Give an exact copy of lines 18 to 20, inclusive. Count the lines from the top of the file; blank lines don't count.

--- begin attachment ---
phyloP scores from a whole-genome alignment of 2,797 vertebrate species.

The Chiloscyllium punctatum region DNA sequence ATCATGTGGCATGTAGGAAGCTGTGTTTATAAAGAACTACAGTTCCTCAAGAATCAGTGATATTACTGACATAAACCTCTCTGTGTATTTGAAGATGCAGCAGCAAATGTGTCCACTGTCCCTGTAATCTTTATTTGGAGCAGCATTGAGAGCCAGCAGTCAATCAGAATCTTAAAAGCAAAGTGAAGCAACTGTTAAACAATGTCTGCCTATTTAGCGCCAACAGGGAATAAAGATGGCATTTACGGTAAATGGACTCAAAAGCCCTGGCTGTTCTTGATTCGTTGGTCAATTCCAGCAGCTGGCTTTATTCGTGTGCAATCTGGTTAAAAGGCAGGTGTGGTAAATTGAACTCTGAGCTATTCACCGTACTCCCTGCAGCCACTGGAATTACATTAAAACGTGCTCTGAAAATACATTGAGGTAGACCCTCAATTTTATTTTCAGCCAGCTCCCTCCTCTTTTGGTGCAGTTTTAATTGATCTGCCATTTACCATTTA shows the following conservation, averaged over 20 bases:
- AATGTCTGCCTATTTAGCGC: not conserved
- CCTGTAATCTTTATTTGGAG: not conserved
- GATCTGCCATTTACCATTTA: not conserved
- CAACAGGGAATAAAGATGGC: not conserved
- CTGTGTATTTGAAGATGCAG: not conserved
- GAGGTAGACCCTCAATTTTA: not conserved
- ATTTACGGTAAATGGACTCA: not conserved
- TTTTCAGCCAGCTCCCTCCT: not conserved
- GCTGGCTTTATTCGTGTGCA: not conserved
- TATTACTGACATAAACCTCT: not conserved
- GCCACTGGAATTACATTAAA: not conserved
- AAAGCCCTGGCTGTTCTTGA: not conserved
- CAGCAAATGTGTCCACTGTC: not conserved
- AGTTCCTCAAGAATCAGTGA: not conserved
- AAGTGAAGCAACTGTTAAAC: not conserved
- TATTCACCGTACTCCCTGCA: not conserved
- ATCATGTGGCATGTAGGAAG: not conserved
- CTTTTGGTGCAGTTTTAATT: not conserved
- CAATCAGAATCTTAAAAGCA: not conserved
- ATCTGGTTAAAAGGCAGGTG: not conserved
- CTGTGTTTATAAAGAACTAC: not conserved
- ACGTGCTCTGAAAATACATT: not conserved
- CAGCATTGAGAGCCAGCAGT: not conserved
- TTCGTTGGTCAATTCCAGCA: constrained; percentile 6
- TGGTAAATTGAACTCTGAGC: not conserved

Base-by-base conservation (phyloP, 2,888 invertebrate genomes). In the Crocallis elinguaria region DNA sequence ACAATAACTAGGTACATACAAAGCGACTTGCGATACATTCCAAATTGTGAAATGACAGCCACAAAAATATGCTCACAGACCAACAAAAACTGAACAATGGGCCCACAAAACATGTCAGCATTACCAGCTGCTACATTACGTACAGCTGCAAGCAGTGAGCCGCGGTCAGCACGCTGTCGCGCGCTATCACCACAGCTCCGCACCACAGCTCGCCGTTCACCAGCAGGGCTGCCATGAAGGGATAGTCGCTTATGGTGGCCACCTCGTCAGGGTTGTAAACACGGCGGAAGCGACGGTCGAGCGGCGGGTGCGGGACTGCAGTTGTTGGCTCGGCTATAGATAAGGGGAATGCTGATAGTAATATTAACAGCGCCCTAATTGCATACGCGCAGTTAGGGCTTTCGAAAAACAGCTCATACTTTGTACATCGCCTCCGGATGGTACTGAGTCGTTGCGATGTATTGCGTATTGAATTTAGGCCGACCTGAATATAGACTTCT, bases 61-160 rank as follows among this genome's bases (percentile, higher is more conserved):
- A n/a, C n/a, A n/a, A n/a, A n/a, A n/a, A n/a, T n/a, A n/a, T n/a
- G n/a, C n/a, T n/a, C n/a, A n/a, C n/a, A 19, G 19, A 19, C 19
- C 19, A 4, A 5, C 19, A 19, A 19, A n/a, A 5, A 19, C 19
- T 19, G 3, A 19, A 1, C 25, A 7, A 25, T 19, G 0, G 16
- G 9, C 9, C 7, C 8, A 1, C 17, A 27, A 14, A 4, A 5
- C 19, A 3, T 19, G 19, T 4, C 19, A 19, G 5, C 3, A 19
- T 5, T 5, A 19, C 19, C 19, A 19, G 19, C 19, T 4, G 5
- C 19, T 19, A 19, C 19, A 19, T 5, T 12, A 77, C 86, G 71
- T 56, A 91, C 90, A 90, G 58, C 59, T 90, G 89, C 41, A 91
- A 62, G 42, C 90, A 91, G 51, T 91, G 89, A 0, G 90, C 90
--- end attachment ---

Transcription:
- TATTCACCGTACTCCCTGCA: not conserved
- ATCATGTGGCATGTAGGAAG: not conserved
- CTTTTGGTGCAGTTTTAATT: not conserved